Global GHG emissions from livestock supply chains are significant, accounting for 14.5 percent of total anthropogenic emissions. While organisations such as the FAO are working to counter these impacts by improving livestock resource-use efficiencies, pastoralist industries remain vital to the Kenyan economy, with livestock being one of the main sources of livelihood in all of the SUED municipalities. Nationally, the livestock sector is estimated to be worth of 70 billion KES and employs 90 per cent of the rural population. For most SUED municipalities, there are high potential value chains (VCs) in livestock such as milk processing, abattoirs, poultry, tannery, leather goods and feedlots. These VCs also have good potential for creating employment within the supply chain, where they all provide a stable offtake for livestock produce. In Mandera and Isiolo – located in the arid and semi-arid North East region of Kenya – livestock is the main source of livelihood. While there is a long history of knowledge in the sector, there is only little to no existing value addition. On SUED, we work to address some of the underlying challenges that hinder supply chain employment such as cyclical droughts, animal mortality and inadequate markets. We are doing this by incorporating climate-smart solutions such as Sustainable Urban Drainage Systems (SuDs) to make the sector competitive and attractive to investors.
Fruits and vegetables
Fruits and vegetables, despite their perishable nature, present high potential VC opportunities for all of the municipalities. The majority of inputs are rain-fed crops, which proves particularly challenging in a context where climate change has a considerable impact on the rainfall in the reason. This need for variety and improved resilience has been taken into consideration in the VCs identified by SUED in the UEPs, which is why most of them look to utilise more than one type of horticultural product.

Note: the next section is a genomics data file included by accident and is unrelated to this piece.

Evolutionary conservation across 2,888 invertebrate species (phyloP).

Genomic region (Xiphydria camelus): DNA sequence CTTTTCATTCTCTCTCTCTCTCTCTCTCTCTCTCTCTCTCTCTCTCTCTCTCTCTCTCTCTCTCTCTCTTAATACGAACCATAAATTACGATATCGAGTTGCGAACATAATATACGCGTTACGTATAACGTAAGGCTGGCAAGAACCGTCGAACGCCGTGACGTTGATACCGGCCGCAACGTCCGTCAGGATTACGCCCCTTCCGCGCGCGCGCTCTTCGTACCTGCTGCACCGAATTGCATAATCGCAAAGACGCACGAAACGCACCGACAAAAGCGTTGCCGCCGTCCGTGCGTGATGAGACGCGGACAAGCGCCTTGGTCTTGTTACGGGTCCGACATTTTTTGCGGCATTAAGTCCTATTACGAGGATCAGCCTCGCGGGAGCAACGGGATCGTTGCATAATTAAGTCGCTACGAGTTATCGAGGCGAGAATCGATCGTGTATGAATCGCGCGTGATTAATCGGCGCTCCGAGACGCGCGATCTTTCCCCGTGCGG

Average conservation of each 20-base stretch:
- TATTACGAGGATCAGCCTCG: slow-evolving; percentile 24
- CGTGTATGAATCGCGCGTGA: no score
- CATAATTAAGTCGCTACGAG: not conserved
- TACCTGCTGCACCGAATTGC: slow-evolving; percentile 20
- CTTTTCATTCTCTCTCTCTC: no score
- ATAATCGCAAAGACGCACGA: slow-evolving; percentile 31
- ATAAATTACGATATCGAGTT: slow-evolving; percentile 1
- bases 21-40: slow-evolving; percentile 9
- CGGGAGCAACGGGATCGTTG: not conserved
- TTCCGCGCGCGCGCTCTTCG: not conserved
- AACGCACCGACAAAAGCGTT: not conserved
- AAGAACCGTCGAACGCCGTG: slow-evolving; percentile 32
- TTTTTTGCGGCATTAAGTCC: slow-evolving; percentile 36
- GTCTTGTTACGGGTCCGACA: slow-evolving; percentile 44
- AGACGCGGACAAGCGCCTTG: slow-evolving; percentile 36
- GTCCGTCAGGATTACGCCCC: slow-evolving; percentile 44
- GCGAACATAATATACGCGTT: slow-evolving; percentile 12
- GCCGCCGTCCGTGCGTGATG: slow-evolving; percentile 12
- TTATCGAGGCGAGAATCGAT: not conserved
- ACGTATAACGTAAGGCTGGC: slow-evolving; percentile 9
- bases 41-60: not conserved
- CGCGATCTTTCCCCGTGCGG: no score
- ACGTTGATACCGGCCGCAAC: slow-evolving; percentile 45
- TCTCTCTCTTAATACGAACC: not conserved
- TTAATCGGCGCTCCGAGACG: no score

For example, a mango juice value chain will also look to process other fruit and mixes –pineapple, tomato, passion fruit – for juices to extend the season. In addition, tamarind can be stored for processing into juices and pulps in the off-season for soft fruits. Once the juice processing facility is established as an off taker, farmers can invest in additional irrigation for their fruit crops, providing some produce for processing all year round.
But SUED’s work does not end there. Our team has also developed innovative ways to add value to the by-products produced as a result of other VCs. In Isiolo for example, processing abattoir waste is a high potential VC. Its outputs include biogas, proteins for fertiliser, feeds and filter cake. Other examples include biopolymers from avocados and other vegetables. In Kisii, our focus was on creating value addition through a circular economy approach: we have established the processing and collection of previously overlooked waste and by-products such as banana fibres, which can be used to produce absorbent pads, rope, cardboard, tea bags, textiles and matting.
Climate resilient and inclusive infrastructure
In cities and towns
Climate resilience is a key consideration in the urban design and master planning process, and addressing urban flooding is an important step in creating more resilient municipalities. Several UEPs include multi-functional river parks – sponge cities – which also act as flood storage, while sustainable urban drainage and natural flood management features have been incorporated in the revitalisation plans for the majority of SUED towns and cities.
In rural areas
Decentralised solar power provides an opportunity to increase access to energy, improve climate resilience and reduce carbon emissions. In the SUED municipalities, access to clean energy is a major consideration for economic development. For example, our team has found that high temperatures – and the consequent post-harvest losses – are having a significant impact on farming livelihoods. To address this, we are establishing solar-powered refrigeration points. These cooling systems provide sustainable, low carbon solutions that are able to reduce the harvest losses and help create a more consistent flow of produce to urban markets.